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Spam & Legislation
- CAN-SPAM (US)
- Anti-spam laws in Australia
- Anti-spam laws in Canada
- Anti-spam laws in New Zealand
- Anti-spam laws in the UK
- Email marketing and the EU
- Affiliate marketing and email
- LOPD (Spain)
Definition of Spam (Source:The Spamhaus Project)
The word "Spam" as applied to Email means Unsolicited Bulk Email ("UBE").
Unsolicited means that the Recipient has not granted verifiable permission for the message to be sent. Bulk means that the message is sent as part of a larger collection of messages, all having substantively identical content.
A message is Spam only if it is both Unsolicited and Bulk.
- Unsolicited Email is normal email (examples: first contact enquiries, job enquiries, sales enquiries)
- Bulk Email is normal email (examples: subscriber newsletters, customer communications, discussion lists)
Technical Definition of Spam
An electronic message is "spam" IF:
(1) the recipient's personal identity and context are irrelevant because the message is equally applicable to many other potential recipients;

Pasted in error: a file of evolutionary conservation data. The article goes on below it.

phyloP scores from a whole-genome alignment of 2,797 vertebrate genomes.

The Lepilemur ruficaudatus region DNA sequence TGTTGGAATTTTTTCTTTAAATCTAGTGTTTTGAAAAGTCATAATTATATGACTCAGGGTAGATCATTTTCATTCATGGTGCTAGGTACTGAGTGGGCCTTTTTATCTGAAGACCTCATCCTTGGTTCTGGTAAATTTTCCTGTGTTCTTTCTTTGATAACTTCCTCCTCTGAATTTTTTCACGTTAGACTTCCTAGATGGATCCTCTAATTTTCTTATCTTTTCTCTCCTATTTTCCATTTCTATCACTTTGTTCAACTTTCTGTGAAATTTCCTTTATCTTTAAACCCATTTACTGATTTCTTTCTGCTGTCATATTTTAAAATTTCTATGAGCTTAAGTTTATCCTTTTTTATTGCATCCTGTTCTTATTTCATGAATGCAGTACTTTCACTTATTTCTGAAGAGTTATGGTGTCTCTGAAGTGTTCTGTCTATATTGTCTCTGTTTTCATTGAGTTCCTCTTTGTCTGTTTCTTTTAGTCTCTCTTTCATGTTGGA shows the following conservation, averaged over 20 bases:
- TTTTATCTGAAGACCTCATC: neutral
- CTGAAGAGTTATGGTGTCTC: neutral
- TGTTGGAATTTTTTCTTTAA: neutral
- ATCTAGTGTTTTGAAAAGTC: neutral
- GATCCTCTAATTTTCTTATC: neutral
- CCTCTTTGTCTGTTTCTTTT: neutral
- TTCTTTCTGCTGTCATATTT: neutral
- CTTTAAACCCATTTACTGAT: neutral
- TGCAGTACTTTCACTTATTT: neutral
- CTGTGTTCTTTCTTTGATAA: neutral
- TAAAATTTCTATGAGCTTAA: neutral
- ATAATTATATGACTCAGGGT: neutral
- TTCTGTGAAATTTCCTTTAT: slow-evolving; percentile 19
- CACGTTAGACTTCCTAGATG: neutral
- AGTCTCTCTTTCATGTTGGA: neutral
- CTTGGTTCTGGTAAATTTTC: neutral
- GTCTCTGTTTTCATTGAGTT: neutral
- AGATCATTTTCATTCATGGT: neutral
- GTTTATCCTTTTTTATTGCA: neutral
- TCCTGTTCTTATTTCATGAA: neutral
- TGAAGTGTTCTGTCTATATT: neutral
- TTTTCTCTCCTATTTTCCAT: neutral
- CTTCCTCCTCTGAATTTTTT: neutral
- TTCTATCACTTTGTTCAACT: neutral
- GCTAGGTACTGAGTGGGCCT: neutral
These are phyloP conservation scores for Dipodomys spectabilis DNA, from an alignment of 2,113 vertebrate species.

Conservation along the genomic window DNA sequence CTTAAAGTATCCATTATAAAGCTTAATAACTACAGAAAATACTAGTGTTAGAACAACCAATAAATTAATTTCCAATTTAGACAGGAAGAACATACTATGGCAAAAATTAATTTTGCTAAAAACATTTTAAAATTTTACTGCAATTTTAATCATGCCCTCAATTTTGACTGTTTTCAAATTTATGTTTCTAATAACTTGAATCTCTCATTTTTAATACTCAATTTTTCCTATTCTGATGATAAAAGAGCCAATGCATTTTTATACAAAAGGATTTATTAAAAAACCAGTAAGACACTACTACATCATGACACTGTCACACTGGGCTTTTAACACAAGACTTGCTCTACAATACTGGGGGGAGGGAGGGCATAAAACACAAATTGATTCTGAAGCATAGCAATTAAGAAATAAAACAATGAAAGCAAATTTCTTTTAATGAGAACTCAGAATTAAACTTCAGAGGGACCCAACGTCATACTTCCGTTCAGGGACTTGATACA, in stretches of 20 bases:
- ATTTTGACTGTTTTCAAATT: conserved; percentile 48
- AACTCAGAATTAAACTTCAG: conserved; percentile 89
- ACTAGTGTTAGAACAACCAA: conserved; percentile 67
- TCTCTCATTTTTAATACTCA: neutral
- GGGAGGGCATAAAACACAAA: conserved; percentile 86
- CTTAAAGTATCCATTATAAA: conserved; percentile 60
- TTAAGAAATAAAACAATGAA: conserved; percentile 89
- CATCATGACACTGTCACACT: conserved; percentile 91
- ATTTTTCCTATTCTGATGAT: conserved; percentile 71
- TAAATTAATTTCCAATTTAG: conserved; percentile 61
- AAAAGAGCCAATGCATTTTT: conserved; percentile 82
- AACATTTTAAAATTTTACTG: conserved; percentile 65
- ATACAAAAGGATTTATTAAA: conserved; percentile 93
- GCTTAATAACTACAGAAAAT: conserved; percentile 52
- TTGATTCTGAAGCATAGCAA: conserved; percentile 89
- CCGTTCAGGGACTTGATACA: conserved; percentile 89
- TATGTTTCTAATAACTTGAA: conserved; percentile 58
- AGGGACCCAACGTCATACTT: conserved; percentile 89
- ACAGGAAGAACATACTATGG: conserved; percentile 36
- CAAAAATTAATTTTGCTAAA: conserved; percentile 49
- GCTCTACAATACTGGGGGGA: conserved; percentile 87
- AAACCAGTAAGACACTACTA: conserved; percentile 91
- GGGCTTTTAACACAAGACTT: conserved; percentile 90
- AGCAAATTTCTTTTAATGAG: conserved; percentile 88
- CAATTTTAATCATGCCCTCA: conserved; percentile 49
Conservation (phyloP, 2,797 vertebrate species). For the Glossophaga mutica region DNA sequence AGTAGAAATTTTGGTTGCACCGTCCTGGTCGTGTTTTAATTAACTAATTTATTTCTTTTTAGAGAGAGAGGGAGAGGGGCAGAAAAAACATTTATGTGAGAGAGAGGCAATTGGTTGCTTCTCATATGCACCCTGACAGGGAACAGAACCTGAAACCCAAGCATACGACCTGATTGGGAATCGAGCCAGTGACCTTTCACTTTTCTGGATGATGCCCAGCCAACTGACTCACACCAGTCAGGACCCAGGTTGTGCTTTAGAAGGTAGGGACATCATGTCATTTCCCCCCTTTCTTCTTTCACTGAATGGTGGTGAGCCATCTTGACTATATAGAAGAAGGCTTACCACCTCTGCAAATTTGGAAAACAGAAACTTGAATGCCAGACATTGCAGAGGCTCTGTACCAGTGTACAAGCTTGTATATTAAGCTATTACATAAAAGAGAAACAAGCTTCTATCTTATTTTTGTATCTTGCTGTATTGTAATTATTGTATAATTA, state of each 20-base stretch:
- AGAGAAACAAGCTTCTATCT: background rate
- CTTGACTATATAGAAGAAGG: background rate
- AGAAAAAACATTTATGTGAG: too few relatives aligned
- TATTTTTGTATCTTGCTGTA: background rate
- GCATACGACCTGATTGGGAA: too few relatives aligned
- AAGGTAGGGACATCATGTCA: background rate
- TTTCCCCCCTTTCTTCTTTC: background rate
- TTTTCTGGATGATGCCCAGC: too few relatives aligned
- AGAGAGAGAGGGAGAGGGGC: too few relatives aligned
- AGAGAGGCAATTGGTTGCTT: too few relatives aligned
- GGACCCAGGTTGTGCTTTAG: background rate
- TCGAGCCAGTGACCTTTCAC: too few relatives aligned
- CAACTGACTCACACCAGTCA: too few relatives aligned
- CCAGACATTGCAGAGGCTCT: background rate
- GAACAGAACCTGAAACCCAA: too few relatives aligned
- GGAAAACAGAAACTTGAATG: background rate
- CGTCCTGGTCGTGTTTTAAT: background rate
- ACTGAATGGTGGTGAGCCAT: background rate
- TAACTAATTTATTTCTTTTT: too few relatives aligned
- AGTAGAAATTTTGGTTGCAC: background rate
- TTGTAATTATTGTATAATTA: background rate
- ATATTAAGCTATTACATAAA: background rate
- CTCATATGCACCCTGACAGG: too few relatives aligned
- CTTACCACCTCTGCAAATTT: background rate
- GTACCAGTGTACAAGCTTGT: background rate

(2) the recipient has not verifiably granted deliberate, explicit, and still-revocable permission for it to be sent.
Spam is an issue about consent, not content. Whether the UBE message is an advert, a scam, porn, a begging letter or an offer of a free lunch, the content is irrelevant - if the message was sent unsolicited and in bulk then the message is spam.
Spam is not a sub-set of UBE, it is not "UBE that is also a scam or that doesn't contain an unsubscribe link", all email sent unsolicited and in bulk is Spam.
This distinction is important because legislators spend inordinate amounts of time attempting to regulate the content of spam messages, and in doing so come up against free speech issues, without realizing that the spam issue is solely about the delivery method.
Latest page update: made by PCarosone
, May 2 2008, 8:50 PM EDT
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